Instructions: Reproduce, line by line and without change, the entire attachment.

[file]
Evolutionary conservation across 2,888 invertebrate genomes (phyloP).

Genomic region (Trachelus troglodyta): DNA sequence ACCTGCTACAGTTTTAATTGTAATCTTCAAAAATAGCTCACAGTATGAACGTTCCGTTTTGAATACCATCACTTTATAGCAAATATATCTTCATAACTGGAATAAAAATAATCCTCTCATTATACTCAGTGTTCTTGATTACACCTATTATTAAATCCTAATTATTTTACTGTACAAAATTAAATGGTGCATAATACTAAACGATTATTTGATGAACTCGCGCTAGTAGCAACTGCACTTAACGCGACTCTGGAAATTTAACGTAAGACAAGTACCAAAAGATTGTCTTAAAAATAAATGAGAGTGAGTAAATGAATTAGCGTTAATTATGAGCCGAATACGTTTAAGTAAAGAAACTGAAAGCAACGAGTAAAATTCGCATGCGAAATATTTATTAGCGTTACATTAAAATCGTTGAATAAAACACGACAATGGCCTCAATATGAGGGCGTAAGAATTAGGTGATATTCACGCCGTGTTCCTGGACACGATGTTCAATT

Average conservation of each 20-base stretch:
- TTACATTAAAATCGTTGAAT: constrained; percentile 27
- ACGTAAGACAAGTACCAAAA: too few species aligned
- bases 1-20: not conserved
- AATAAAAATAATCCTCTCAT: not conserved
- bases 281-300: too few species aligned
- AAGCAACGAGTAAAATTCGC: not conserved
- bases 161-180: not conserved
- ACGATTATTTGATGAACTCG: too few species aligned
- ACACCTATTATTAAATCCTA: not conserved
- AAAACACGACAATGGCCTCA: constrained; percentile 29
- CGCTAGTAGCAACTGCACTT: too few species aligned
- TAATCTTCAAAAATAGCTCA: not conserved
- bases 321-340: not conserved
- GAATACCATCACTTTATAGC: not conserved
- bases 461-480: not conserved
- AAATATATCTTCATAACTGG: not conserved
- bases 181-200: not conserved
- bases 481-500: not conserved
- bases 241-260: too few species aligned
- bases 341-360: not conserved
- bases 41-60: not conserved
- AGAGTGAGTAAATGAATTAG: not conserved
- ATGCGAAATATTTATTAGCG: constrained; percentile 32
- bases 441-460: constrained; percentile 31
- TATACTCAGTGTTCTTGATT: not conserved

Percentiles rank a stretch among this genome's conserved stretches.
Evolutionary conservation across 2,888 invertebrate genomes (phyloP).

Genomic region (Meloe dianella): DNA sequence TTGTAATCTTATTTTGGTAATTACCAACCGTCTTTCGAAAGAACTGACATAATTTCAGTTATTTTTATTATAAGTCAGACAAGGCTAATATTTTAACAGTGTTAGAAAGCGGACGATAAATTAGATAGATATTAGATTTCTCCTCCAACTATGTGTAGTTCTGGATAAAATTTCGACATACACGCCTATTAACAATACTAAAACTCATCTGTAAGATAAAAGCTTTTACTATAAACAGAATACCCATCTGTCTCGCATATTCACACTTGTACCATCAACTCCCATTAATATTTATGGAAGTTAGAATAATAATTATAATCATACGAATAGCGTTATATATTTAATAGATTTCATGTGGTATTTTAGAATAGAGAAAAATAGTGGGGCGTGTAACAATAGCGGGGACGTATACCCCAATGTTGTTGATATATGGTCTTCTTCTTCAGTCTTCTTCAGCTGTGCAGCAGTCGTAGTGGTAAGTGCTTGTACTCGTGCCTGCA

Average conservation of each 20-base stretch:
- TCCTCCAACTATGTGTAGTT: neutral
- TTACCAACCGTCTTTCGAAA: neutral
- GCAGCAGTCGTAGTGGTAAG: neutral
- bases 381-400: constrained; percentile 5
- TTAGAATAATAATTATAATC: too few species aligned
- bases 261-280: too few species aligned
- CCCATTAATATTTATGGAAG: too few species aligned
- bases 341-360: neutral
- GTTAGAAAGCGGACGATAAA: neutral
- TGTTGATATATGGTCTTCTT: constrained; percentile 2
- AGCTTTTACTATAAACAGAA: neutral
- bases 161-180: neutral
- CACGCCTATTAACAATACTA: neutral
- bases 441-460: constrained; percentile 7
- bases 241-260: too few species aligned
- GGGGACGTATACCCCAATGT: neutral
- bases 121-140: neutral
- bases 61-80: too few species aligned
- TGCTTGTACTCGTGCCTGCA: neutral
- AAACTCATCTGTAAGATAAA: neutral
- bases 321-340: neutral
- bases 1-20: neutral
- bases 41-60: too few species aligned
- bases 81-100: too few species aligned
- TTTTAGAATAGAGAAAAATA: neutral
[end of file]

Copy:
Evolutionary conservation across 2,888 invertebrate genomes (phyloP).

Genomic region (Trachelus troglodyta): DNA sequence ACCTGCTACAGTTTTAATTGTAATCTTCAAAAATAGCTCACAGTATGAACGTTCCGTTTTGAATACCATCACTTTATAGCAAATATATCTTCATAACTGGAATAAAAATAATCCTCTCATTATACTCAGTGTTCTTGATTACACCTATTATTAAATCCTAATTATTTTACTGTACAAAATTAAATGGTGCATAATACTAAACGATTATTTGATGAACTCGCGCTAGTAGCAACTGCACTTAACGCGACTCTGGAAATTTAACGTAAGACAAGTACCAAAAGATTGTCTTAAAAATAAATGAGAGTGAGTAAATGAATTAGCGTTAATTATGAGCCGAATACGTTTAAGTAAAGAAACTGAAAGCAACGAGTAAAATTCGCATGCGAAATATTTATTAGCGTTACATTAAAATCGTTGAATAAAACACGACAATGGCCTCAATATGAGGGCGTAAGAATTAGGTGATATTCACGCCGTGTTCCTGGACACGATGTTCAATT

Average conservation of each 20-base stretch:
- TTACATTAAAATCGTTGAAT: constrained; percentile 27
- ACGTAAGACAAGTACCAAAA: too few species aligned
- bases 1-20: not conserved
- AATAAAAATAATCCTCTCAT: not conserved
- bases 281-300: too few species aligned
- AAGCAACGAGTAAAATTCGC: not conserved
- bases 161-180: not conserved
- ACGATTATTTGATGAACTCG: too few species aligned
- ACACCTATTATTAAATCCTA: not conserved
- AAAACACGACAATGGCCTCA: constrained; percentile 29
- CGCTAGTAGCAACTGCACTT: too few species aligned
- TAATCTTCAAAAATAGCTCA: not conserved
- bases 321-340: not conserved
- GAATACCATCACTTTATAGC: not conserved
- bases 461-480: not conserved
- AAATATATCTTCATAACTGG: not conserved
- bases 181-200: not conserved
- bases 481-500: not conserved
- bases 241-260: too few species aligned
- bases 341-360: not conserved
- bases 41-60: not conserved
- AGAGTGAGTAAATGAATTAG: not conserved
- ATGCGAAATATTTATTAGCG: constrained; percentile 32
- bases 441-460: constrained; percentile 31
- TATACTCAGTGTTCTTGATT: not conserved

Percentiles rank a stretch among this genome's conserved stretches.
Evolutionary conservation across 2,888 invertebrate genomes (phyloP).

Genomic region (Meloe dianella): DNA sequence TTGTAATCTTATTTTGGTAATTACCAACCGTCTTTCGAAAGAACTGACATAATTTCAGTTATTTTTATTATAAGTCAGACAAGGCTAATATTTTAACAGTGTTAGAAAGCGGACGATAAATTAGATAGATATTAGATTTCTCCTCCAACTATGTGTAGTTCTGGATAAAATTTCGACATACACGCCTATTAACAATACTAAAACTCATCTGTAAGATAAAAGCTTTTACTATAAACAGAATACCCATCTGTCTCGCATATTCACACTTGTACCATCAACTCCCATTAATATTTATGGAAGTTAGAATAATAATTATAATCATACGAATAGCGTTATATATTTAATAGATTTCATGTGGTATTTTAGAATAGAGAAAAATAGTGGGGCGTGTAACAATAGCGGGGACGTATACCCCAATGTTGTTGATATATGGTCTTCTTCTTCAGTCTTCTTCAGCTGTGCAGCAGTCGTAGTGGTAAGTGCTTGTACTCGTGCCTGCA

Average conservation of each 20-base stretch:
- TCCTCCAACTATGTGTAGTT: neutral
- TTACCAACCGTCTTTCGAAA: neutral
- GCAGCAGTCGTAGTGGTAAG: neutral
- bases 381-400: constrained; percentile 5
- TTAGAATAATAATTATAATC: too few species aligned
- bases 261-280: too few species aligned
- CCCATTAATATTTATGGAAG: too few species aligned
- bases 341-360: neutral
- GTTAGAAAGCGGACGATAAA: neutral
- TGTTGATATATGGTCTTCTT: constrained; percentile 2
- AGCTTTTACTATAAACAGAA: neutral
- bases 161-180: neutral
- CACGCCTATTAACAATACTA: neutral
- bases 441-460: constrained; percentile 7
- bases 241-260: too few species aligned
- GGGGACGTATACCCCAATGT: neutral
- bases 121-140: neutral
- bases 61-80: too few species aligned
- TGCTTGTACTCGTGCCTGCA: neutral
- AAACTCATCTGTAAGATAAA: neutral
- bases 321-340: neutral
- bases 1-20: neutral
- bases 41-60: too few species aligned
- bases 81-100: too few species aligned
- TTTTAGAATAGAGAAAAATA: neutral